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Episode 2 – Descent into Dissonance

…definitive answer to the question “How do we define narrative dissonance?” You don’t need to go to GameFAQS or Youtube to discover the ending of this conundrum; we don’t end up coming up with a consensus on the subject! My apologies to Roger Travis who become disconnected midway through the podcast and could not return due to prior obligations.

Direct Download (32MB, 42min)

CAST: D. Murray, Denis Farr, Travis Megill, Alex Myers, Eric Swain, Roger Travis.

Show notes: Iroquois Pliskin on Bioshock, Clint Hocking on Bioshock Michael Abbott on Theater and Videogames Corvus Elrod on Fabula

March 13th

…looks at Rapture’s villains as partial entities of SHODAN [mirror], because one can never read enough on System Shock 2. Paul at Little bo Beep, a site I just heard about, asks if Bioshock really is a good critique of Ayn Rand’s philosophy [mirror]. And Josh Harmon at Quarter Down calls Bioshock 2‘s multiplayer “an Avant-Garde Masterpiece” [mirror] in a great work of satire that I think may be more on the mark than he’s willing to admit.

In a way, BioShock 2 merely takes the multiplayer shooter to its logical conclusion. What is a n00b if not

Abstract image evoking bird silhouette

October 24th

…unsustainable holding pattern. Also like Bioshock, Metro 2033 treats conflict, in gameplay terms, as a transaction between the player and the game. Both are in this regard closer to first-person survival-horrors than first- person shooters, preferring to challenge the player with the threat of running out of ammo rather than the threat of receiving a surplus of ammo to the face. More broadly, Metro and Bioshock alike confront the player with decisions and revelations that ask them to reflect on themselves as game-players as well as player-characters; both share an interest in the ontology of interactive fiction, and to this…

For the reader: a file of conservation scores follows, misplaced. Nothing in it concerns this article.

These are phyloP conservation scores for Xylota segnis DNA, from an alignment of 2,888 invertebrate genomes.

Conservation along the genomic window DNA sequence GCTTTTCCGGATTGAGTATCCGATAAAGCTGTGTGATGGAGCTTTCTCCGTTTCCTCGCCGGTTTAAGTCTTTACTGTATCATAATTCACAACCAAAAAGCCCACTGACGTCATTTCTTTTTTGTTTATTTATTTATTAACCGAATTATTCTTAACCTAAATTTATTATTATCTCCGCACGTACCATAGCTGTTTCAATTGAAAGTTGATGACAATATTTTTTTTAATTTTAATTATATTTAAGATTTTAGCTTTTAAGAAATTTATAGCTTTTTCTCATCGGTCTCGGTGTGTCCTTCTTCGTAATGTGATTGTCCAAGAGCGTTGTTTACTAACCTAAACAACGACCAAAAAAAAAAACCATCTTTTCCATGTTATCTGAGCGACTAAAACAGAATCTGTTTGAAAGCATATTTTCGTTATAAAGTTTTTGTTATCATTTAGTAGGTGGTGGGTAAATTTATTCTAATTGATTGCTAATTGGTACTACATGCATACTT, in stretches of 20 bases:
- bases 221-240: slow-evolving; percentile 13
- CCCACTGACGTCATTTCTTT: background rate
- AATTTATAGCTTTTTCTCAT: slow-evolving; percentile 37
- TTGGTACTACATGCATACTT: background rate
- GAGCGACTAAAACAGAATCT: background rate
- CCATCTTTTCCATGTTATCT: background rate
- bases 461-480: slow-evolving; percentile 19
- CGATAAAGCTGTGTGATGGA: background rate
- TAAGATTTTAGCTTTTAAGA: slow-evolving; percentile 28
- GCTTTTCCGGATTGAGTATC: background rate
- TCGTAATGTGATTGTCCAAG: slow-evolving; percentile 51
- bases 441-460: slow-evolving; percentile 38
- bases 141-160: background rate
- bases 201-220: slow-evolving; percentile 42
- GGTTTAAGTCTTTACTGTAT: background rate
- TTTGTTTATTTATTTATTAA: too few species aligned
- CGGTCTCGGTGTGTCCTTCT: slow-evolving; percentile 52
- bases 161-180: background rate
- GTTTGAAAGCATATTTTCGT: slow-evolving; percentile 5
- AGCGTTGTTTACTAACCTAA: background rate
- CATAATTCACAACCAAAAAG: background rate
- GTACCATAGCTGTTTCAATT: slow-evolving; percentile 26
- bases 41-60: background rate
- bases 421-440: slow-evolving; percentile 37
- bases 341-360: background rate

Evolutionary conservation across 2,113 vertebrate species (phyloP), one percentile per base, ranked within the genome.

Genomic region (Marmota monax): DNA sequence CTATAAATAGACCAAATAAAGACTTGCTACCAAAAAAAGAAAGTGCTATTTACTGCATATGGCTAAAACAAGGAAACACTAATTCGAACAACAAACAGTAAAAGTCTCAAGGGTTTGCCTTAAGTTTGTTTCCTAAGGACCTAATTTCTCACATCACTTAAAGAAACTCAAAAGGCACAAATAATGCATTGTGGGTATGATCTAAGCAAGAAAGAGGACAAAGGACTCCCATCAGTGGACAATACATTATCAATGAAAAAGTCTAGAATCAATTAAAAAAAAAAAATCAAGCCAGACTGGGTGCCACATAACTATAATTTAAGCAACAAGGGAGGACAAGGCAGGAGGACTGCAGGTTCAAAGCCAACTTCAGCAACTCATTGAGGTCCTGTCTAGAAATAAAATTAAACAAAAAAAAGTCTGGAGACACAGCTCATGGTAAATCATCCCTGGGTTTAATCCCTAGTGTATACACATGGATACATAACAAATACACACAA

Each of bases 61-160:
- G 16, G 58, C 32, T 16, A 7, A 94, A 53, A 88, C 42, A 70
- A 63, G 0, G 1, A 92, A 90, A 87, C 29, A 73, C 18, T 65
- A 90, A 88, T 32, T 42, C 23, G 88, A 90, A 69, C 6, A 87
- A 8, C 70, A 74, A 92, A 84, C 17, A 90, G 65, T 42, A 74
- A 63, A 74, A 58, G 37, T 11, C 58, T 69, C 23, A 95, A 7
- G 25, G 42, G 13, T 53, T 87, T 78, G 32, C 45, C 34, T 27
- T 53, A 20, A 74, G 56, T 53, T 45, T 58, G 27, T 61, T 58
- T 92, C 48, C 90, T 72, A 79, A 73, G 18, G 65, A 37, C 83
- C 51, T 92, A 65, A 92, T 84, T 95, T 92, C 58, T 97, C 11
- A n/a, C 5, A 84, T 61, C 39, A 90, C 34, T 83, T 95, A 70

April 21st

Hungry for some tasty Sunday reading? Look no further. It’s This Week in Videogame Blogging, the web’s best source for prime cuts of games criticism, analysis and commentary!


Set an afternoon aside for this one. Tim Rogers has finally finished his sprawling analysis of BioShock Infinite’s many systems and the best foot it chooses to put forward.

Over on Kotaku, guest commentator Jordan Ekeroth writes that rather than blasphemous, he found Infinite “deeply Christian.”

Reacting to the suggestion his last piece was “inflammatory,” Jeff Kunzler argues that there is plenty within BioShock Infinite

May 5th

…both made what you could call “critical Let’s Play” videos for an event in Chicago ran by Jake Elliott. Yang’s is on the first room of Half Life and Ryerson’s is about the CliffyB sleeper hit Bioshock Infinite.

Bioshock Againfinite

If you’re not totally burned out on anything and everything Bioshocky, Nicole Marie comments on Infinite, but with a particular focus on the critical discussion around Elizabeth as one of the best female characters of all time. Nick Dinicola also has things to say about the game, reading Booker DeWitt’s character arc as a failed one.


July 21st

…looks at the much derided final act of the original Bioshock and says that it instead of a mistake in fact drives home one of the game’s most important themes, that of choice or the lack of one.

Mark Flipowich on PopMatters notes the banner over the hall in the beginning of Bioshock – “No Gods or Kings, only Man” – and how it is reflective of video games as a whole with regards to how they treat religion.

Joel Goodwin, proprietor of Electron Dance, wrote “an incomprehensible essay about Ted Lauterbach’s complex and surreal puzzle-platformer suteF.” He…

August 18th

…it got stuck in the mind of its lead developer over at Polygon.

Bioshock Infinite

More barbie on the fire.

Nate Barham looks at the violence in Bioshock Infinite, particularly in the opening and how it misses the mark in the one place it’s supposed to have a transgressive impact.

Justin Freeman delves deeply into the character or rather lack of one of Bioshock Infinite‘s Elizabeth portraying her creation as a cynical attempt to justify the rest of the game.

The Last of Us


Edward Smith says The Last of Us’ opening…

Abstract image evoking bird silhouette

March 2nd

…press, for the most part, is salivating about what he’s going to do next, thereby enabling this sort of behavior the next time. Hovering over it all is the vicious irony that a man who made his name by writing about a Randian dystopia is going to be just fine because we’re currently living in one.

To round out the Bioshockery for this week, we have Kyle Fowle reviewing its box art and Felan Parker doing some amazing and specific work on how Bioshock Infinite fits into the larger cultural narrative of games and their status as art.

November 30th

Hope for all our US readers you had a lovely, stuffing Turkey Day and didn’t spawn too many family brawls. For everyone else, happy weekend. Welcome to This Week In Video Game Blogging!

Bioshock and Beyond Earth

Bioshock is back in the critical eye. Anthony Burch at his blog No Wrong Way to Play decides to see what the consequences of the little sister decision is by never using any of the Adam earned from making a moral choice and finds the game lacking in its response. Meanwhile, Rick Stanton at Rock Paper Shotgun looks at the